This cleat system also is a huge plus factor for long distance riding; as the feet are locked onto the pedals, no energy needs to be expended to keep them there.   

Tags: nomad

DIY solar e-bike guides and kit

May 18, 2023 — BarryK

Fascinating what can be discovered online, when one persists with searching.

I have posted about a solar-powered electric recumbent trike available for purchase:

Yesterday, posted about recumbent rider groups in Australia:

One of the members of the Adelaide group has built a solar panel on his recumbent:


...interesting, it is a quad bike. My understanding is that in WA and most States, a quad is considered not to be a bicycle and is required to be registered. Maybe the law in South Australia is different. Or, he has been able to classify it as a disabled mobility vehicle.

Today, discovered a website that offers a complete kit:

I have posted this link here partly for my own future reference, as the "learn" section on their website is fantastic.    

Tags: nomad

Car secure window vent

October 05, 2022 — BarryK

Every year, in Spring-Summer-Autumn, I head off on camping trips, some of which are documented here:

The camping equipment includes a Waeco 12V fridge and a lithium "powerbox". Construction of the powerbox is described here:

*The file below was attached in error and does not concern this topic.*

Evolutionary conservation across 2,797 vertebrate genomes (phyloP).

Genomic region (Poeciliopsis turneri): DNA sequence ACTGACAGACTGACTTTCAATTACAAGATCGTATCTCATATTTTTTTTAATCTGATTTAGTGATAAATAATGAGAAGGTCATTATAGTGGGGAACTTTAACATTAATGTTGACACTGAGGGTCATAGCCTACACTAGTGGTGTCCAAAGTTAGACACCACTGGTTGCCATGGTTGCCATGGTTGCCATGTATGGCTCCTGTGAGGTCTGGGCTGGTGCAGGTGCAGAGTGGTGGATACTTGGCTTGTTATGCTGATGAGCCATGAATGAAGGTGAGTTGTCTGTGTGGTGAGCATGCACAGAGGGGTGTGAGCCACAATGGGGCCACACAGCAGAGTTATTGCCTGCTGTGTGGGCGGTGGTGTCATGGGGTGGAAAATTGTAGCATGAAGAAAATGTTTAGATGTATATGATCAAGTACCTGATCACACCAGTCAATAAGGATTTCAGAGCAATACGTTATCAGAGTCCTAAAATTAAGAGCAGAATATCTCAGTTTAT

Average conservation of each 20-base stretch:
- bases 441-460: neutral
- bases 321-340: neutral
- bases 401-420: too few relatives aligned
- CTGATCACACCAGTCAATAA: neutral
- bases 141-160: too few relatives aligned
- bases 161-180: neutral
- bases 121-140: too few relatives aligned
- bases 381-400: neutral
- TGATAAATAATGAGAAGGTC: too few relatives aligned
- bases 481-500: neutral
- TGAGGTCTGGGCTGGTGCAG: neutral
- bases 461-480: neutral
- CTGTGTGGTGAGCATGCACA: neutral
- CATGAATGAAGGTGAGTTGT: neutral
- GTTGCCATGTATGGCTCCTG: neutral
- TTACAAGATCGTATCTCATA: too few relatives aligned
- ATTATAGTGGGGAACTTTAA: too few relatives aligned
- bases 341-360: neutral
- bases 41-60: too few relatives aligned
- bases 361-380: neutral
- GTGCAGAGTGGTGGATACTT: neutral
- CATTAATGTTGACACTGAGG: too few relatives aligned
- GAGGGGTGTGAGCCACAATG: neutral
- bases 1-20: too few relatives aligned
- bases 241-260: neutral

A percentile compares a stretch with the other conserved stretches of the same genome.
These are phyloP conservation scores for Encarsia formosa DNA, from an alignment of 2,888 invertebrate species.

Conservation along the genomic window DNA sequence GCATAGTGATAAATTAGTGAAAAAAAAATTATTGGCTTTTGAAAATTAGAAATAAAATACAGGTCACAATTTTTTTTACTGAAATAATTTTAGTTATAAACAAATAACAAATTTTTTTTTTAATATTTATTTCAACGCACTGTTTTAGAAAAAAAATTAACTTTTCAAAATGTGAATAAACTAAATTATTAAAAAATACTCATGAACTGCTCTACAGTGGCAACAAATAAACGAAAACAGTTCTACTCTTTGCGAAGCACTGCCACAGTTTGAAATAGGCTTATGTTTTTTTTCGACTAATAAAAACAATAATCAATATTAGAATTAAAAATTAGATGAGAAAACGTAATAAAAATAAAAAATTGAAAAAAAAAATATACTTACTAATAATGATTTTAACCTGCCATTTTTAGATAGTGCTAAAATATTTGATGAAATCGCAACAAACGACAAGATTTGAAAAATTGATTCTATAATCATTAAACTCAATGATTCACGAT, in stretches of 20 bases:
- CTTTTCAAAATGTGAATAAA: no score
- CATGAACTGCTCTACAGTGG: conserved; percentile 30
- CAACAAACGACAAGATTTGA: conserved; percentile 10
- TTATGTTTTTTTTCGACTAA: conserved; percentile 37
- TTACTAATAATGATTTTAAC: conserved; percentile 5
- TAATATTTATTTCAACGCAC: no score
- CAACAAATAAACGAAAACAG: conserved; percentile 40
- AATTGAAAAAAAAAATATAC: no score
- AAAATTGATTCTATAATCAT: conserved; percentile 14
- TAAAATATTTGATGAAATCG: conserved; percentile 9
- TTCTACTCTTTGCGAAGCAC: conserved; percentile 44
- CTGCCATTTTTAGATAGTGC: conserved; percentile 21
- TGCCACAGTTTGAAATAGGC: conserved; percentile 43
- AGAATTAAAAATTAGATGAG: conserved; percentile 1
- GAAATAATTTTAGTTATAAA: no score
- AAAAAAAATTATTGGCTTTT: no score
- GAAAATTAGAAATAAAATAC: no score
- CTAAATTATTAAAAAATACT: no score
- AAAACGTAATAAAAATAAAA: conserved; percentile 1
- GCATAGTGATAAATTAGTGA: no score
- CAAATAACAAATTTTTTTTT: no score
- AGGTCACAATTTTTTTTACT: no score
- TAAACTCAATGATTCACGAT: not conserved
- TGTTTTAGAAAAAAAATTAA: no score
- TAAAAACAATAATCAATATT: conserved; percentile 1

I leave the powerbox and fridge in the car, the powerbox sits on the passenger-side foot-well and the fridge on the passenger seat. The car window has to be left slightly ajar for ventilation and cables -- which is a problem. The open window has these issues:

  1. Mosquitoes get inside the car.
  2. Rain comes in.
  3. Not secure.

Two cables, one to the solar panel, the other a 12V power supply into the tent. Inside the tent, I run laptop, lights and fan off the 12V.

There is a chair and table inside the tent, but I often like to sit in the car, and that's when I discover the mosquitoes.

I don't expect much rain in the summer months, but it can happen, so that is another problem.

Go for lots of walks, leaving the car unattended, and although they are really nice people I meet at campsites, there may be a rare someone who is an opportunistic thief. The window opening only needs to be open a little bit, so fairly secure.